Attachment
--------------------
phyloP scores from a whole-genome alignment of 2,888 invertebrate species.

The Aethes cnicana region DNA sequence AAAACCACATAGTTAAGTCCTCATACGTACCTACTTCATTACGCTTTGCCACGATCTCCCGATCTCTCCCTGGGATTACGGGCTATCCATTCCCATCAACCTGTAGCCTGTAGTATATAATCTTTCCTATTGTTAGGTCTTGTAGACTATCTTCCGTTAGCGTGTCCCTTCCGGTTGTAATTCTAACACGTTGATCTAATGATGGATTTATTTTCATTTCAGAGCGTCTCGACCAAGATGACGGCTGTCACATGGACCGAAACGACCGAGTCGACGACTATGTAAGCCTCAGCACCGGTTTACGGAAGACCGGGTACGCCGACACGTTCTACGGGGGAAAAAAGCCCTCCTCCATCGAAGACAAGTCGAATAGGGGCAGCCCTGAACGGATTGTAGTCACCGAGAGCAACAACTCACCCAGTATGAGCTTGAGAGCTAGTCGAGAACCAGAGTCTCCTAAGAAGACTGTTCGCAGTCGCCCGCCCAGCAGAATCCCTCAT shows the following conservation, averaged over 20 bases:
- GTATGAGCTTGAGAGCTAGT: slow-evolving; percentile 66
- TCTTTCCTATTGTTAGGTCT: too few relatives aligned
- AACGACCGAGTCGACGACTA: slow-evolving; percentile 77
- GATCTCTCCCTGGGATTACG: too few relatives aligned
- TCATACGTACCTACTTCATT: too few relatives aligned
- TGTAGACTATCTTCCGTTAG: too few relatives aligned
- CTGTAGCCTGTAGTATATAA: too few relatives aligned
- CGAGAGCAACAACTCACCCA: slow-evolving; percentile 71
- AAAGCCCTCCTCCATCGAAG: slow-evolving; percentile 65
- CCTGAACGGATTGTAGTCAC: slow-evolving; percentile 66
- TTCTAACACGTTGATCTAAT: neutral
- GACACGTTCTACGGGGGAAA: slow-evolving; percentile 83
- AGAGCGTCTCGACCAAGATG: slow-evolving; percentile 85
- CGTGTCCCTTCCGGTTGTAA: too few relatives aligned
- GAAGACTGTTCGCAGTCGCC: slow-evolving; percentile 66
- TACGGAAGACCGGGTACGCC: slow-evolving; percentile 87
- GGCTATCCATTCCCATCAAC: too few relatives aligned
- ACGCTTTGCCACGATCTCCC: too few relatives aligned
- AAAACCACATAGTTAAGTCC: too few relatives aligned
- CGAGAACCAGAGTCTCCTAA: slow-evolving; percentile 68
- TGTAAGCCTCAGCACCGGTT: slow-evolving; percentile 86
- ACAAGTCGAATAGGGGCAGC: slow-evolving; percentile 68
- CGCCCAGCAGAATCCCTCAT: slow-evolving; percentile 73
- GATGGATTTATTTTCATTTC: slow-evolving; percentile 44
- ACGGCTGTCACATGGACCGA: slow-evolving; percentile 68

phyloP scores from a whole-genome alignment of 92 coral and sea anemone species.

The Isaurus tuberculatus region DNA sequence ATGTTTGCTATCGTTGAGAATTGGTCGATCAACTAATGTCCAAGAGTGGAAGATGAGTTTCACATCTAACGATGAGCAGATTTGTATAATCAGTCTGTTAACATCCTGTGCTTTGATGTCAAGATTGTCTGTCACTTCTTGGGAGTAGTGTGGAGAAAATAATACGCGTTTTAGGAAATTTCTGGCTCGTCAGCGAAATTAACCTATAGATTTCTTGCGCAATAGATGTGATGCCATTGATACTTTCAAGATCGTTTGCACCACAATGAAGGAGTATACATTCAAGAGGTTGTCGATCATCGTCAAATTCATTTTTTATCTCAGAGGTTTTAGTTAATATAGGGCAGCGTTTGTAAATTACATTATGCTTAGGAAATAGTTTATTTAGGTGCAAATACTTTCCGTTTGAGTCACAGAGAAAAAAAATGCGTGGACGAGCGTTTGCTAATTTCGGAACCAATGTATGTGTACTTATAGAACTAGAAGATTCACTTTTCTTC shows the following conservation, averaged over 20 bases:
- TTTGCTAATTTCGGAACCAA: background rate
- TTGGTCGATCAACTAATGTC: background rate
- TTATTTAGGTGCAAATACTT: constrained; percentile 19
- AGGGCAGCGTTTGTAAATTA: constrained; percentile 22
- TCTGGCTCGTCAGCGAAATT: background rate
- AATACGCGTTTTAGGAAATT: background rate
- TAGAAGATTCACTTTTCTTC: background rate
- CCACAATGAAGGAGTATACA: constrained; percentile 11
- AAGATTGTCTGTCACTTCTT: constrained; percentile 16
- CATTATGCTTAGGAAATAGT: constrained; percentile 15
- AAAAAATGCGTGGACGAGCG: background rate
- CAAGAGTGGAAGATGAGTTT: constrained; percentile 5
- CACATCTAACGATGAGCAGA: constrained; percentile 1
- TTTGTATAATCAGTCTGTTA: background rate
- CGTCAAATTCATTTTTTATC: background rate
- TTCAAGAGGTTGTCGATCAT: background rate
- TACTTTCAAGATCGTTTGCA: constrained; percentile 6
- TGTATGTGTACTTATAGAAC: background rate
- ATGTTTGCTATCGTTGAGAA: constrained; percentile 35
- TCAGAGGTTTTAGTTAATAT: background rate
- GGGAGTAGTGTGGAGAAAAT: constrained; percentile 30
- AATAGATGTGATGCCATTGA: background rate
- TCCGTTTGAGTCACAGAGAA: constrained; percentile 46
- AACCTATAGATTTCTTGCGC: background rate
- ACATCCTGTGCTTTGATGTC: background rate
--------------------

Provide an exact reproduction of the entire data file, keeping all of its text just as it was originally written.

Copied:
phyloP scores from a whole-genome alignment of 2,888 invertebrate species.

The Aethes cnicana region DNA sequence AAAACCACATAGTTAAGTCCTCATACGTACCTACTTCATTACGCTTTGCCACGATCTCCCGATCTCTCCCTGGGATTACGGGCTATCCATTCCCATCAACCTGTAGCCTGTAGTATATAATCTTTCCTATTGTTAGGTCTTGTAGACTATCTTCCGTTAGCGTGTCCCTTCCGGTTGTAATTCTAACACGTTGATCTAATGATGGATTTATTTTCATTTCAGAGCGTCTCGACCAAGATGACGGCTGTCACATGGACCGAAACGACCGAGTCGACGACTATGTAAGCCTCAGCACCGGTTTACGGAAGACCGGGTACGCCGACACGTTCTACGGGGGAAAAAAGCCCTCCTCCATCGAAGACAAGTCGAATAGGGGCAGCCCTGAACGGATTGTAGTCACCGAGAGCAACAACTCACCCAGTATGAGCTTGAGAGCTAGTCGAGAACCAGAGTCTCCTAAGAAGACTGTTCGCAGTCGCCCGCCCAGCAGAATCCCTCAT shows the following conservation, averaged over 20 bases:
- GTATGAGCTTGAGAGCTAGT: slow-evolving; percentile 66
- TCTTTCCTATTGTTAGGTCT: too few relatives aligned
- AACGACCGAGTCGACGACTA: slow-evolving; percentile 77
- GATCTCTCCCTGGGATTACG: too few relatives aligned
- TCATACGTACCTACTTCATT: too few relatives aligned
- TGTAGACTATCTTCCGTTAG: too few relatives aligned
- CTGTAGCCTGTAGTATATAA: too few relatives aligned
- CGAGAGCAACAACTCACCCA: slow-evolving; percentile 71
- AAAGCCCTCCTCCATCGAAG: slow-evolving; percentile 65
- CCTGAACGGATTGTAGTCAC: slow-evolving; percentile 66
- TTCTAACACGTTGATCTAAT: neutral
- GACACGTTCTACGGGGGAAA: slow-evolving; percentile 83
- AGAGCGTCTCGACCAAGATG: slow-evolving; percentile 85
- CGTGTCCCTTCCGGTTGTAA: too few relatives aligned
- GAAGACTGTTCGCAGTCGCC: slow-evolving; percentile 66
- TACGGAAGACCGGGTACGCC: slow-evolving; percentile 87
- GGCTATCCATTCCCATCAAC: too few relatives aligned
- ACGCTTTGCCACGATCTCCC: too few relatives aligned
- AAAACCACATAGTTAAGTCC: too few relatives aligned
- CGAGAACCAGAGTCTCCTAA: slow-evolving; percentile 68
- TGTAAGCCTCAGCACCGGTT: slow-evolving; percentile 86
- ACAAGTCGAATAGGGGCAGC: slow-evolving; percentile 68
- CGCCCAGCAGAATCCCTCAT: slow-evolving; percentile 73
- GATGGATTTATTTTCATTTC: slow-evolving; percentile 44
- ACGGCTGTCACATGGACCGA: slow-evolving; percentile 68

phyloP scores from a whole-genome alignment of 92 coral and sea anemone species.

The Isaurus tuberculatus region DNA sequence ATGTTTGCTATCGTTGAGAATTGGTCGATCAACTAATGTCCAAGAGTGGAAGATGAGTTTCACATCTAACGATGAGCAGATTTGTATAATCAGTCTGTTAACATCCTGTGCTTTGATGTCAAGATTGTCTGTCACTTCTTGGGAGTAGTGTGGAGAAAATAATACGCGTTTTAGGAAATTTCTGGCTCGTCAGCGAAATTAACCTATAGATTTCTTGCGCAATAGATGTGATGCCATTGATACTTTCAAGATCGTTTGCACCACAATGAAGGAGTATACATTCAAGAGGTTGTCGATCATCGTCAAATTCATTTTTTATCTCAGAGGTTTTAGTTAATATAGGGCAGCGTTTGTAAATTACATTATGCTTAGGAAATAGTTTATTTAGGTGCAAATACTTTCCGTTTGAGTCACAGAGAAAAAAAATGCGTGGACGAGCGTTTGCTAATTTCGGAACCAATGTATGTGTACTTATAGAACTAGAAGATTCACTTTTCTTC shows the following conservation, averaged over 20 bases:
- TTTGCTAATTTCGGAACCAA: background rate
- TTGGTCGATCAACTAATGTC: background rate
- TTATTTAGGTGCAAATACTT: constrained; percentile 19
- AGGGCAGCGTTTGTAAATTA: constrained; percentile 22
- TCTGGCTCGTCAGCGAAATT: background rate
- AATACGCGTTTTAGGAAATT: background rate
- TAGAAGATTCACTTTTCTTC: background rate
- CCACAATGAAGGAGTATACA: constrained; percentile 11
- AAGATTGTCTGTCACTTCTT: constrained; percentile 16
- CATTATGCTTAGGAAATAGT: constrained; percentile 15
- AAAAAATGCGTGGACGAGCG: background rate
- CAAGAGTGGAAGATGAGTTT: constrained; percentile 5
- CACATCTAACGATGAGCAGA: constrained; percentile 1
- TTTGTATAATCAGTCTGTTA: background rate
- CGTCAAATTCATTTTTTATC: background rate
- TTCAAGAGGTTGTCGATCAT: background rate
- TACTTTCAAGATCGTTTGCA: constrained; percentile 6
- TGTATGTGTACTTATAGAAC: background rate
- ATGTTTGCTATCGTTGAGAA: constrained; percentile 35
- TCAGAGGTTTTAGTTAATAT: background rate
- GGGAGTAGTGTGGAGAAAAT: constrained; percentile 30
- AATAGATGTGATGCCATTGA: background rate
- TCCGTTTGAGTCACAGAGAA: constrained; percentile 46
- AACCTATAGATTTCTTGCGC: background rate
- ACATCCTGTGCTTTGATGTC: background rate